Comparing the viscosity properties of different solder paste types consisting of different diameter metal particles

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Supervisor:
Dr. Krammer Olivér
Department of Electronics Technology

Since the solder paste is the suspension of flux and solder powder, during the measurements of the rheological properties we have to be thorough. Powders in the suspensions have varying size and concentration depending on the type of the solder paste. Therefore, we need to adjust the measurements depending on these properties, which means that we need to take into account for example the wall slip effect, and to carry out the measurement method based on that. The wall-slip effect influences the viscosity of the solder paste, and the results of the measurements, which could lead to false model results in the simulation based on measurement data. Other than that, the actual viscosity of the different kind of solder pastes can differ, which could influence their application, and thus it needs to be taken into account while designing the manufacturing processes. Furthermore, the viscosity of the solder paste could show changes during the printings, which also needs to be taken into account.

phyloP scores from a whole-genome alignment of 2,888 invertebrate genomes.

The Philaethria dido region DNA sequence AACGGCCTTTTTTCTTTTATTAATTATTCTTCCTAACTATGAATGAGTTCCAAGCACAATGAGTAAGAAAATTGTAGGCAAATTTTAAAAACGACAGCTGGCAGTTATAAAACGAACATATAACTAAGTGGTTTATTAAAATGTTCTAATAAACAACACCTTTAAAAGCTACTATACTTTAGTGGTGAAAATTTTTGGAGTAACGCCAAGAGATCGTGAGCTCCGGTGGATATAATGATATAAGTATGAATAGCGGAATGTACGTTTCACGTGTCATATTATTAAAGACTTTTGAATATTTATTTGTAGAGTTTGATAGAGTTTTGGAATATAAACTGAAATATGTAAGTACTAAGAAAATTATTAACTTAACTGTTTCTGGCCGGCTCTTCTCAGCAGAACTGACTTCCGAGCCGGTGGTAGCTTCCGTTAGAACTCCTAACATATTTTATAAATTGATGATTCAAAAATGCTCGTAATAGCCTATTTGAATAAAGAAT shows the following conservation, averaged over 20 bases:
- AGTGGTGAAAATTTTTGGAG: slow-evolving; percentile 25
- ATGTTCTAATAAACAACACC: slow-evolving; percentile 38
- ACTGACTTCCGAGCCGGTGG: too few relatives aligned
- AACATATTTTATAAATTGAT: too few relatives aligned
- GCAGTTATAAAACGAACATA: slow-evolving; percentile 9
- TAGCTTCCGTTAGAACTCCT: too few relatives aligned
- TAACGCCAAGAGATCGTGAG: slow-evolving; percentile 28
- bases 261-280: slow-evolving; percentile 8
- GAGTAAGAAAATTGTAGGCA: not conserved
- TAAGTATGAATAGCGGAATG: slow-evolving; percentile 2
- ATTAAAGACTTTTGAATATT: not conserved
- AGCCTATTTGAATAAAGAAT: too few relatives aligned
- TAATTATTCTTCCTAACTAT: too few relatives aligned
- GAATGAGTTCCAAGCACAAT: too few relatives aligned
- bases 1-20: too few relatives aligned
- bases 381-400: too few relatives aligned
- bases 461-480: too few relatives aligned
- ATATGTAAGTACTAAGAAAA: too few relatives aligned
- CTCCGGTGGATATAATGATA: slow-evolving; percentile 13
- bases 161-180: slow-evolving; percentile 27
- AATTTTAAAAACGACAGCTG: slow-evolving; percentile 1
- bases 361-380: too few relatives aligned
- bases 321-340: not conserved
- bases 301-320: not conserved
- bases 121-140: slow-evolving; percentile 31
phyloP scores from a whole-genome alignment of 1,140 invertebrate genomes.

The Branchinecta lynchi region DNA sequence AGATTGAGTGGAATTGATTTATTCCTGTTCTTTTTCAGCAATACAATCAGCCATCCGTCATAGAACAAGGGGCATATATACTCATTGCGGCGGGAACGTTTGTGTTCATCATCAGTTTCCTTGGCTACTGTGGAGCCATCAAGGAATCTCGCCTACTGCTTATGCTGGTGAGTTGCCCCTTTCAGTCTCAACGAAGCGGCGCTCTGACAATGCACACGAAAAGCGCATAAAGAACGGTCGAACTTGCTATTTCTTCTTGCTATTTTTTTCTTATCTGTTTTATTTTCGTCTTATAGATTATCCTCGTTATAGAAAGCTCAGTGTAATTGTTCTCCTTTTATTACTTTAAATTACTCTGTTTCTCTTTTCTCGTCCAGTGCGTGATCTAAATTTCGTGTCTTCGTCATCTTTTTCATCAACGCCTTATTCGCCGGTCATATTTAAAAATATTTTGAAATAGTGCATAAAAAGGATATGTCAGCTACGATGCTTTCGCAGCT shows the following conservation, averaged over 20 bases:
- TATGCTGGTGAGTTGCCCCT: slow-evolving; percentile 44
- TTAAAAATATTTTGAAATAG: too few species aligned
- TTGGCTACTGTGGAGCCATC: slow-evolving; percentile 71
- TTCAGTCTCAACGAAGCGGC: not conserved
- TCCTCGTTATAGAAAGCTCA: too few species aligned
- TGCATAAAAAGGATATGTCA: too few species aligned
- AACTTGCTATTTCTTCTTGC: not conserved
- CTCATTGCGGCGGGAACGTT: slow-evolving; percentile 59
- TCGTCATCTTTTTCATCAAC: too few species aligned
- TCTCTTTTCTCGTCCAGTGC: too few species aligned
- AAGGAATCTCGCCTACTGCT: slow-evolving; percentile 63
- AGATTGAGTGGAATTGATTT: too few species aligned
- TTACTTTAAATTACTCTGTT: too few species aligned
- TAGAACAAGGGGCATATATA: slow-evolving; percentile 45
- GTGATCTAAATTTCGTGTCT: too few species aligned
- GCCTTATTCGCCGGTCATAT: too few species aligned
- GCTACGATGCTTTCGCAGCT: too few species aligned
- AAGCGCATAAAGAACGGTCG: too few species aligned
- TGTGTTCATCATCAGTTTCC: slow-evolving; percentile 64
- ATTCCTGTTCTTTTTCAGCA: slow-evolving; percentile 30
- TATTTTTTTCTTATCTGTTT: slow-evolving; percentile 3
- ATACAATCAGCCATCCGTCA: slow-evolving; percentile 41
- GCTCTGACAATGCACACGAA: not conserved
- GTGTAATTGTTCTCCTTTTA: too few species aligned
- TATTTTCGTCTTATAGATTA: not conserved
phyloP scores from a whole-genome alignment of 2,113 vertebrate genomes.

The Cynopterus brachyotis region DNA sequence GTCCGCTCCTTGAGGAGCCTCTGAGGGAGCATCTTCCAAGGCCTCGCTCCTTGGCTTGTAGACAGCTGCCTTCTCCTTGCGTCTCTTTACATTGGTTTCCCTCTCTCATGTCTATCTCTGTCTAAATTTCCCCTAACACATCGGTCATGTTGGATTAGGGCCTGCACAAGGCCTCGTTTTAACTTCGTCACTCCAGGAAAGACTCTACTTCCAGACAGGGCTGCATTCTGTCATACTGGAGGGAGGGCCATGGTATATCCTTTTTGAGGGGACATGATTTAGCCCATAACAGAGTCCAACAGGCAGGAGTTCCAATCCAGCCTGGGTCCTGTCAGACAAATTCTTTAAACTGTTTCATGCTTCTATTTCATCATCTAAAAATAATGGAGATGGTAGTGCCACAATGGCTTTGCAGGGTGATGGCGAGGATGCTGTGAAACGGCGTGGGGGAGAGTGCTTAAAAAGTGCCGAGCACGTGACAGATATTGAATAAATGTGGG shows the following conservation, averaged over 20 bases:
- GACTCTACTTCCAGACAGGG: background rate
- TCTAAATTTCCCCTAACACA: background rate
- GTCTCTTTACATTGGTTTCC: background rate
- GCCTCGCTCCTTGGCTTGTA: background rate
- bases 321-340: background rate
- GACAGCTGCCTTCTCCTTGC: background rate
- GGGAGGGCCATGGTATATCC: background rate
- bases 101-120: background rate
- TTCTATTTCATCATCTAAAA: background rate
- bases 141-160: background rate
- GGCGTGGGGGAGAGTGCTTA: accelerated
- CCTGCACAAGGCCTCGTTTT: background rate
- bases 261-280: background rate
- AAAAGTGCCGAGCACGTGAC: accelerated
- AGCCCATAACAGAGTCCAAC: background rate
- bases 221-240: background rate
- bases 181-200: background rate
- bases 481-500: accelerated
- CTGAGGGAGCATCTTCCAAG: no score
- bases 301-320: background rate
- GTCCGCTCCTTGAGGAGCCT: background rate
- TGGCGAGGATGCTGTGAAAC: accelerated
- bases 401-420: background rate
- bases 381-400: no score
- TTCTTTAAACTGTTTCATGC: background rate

I found that the common point in the processes and results of the literature regarding the subject was, that for every measurement the solder paste sample was fresh, and based on those results, they drew conclusions regarding the property changes of the solder paste during stencil printing.

While designing the experiments, I tried to develop a method that gives the best approximation for the rheological property changes of the solder paste during the stencil printing. In my experiments I measure the samples multiple times, so it gives better results.

During my measurements it was shown that with increased idle-times (between the measurements like between the stencil printings), the solder pastes viscosity increased in stationary state. As expected, the greatest viscosity was at 60 second idle-time. The viscosity of the Type 5 solder paste was the greatest, and for Type 3 was the lowest.

During oscillatory stress test the cross point tension gives more information for stencil printing application. I experienced that this tension was the greatest when 30 second idle–time was applied.

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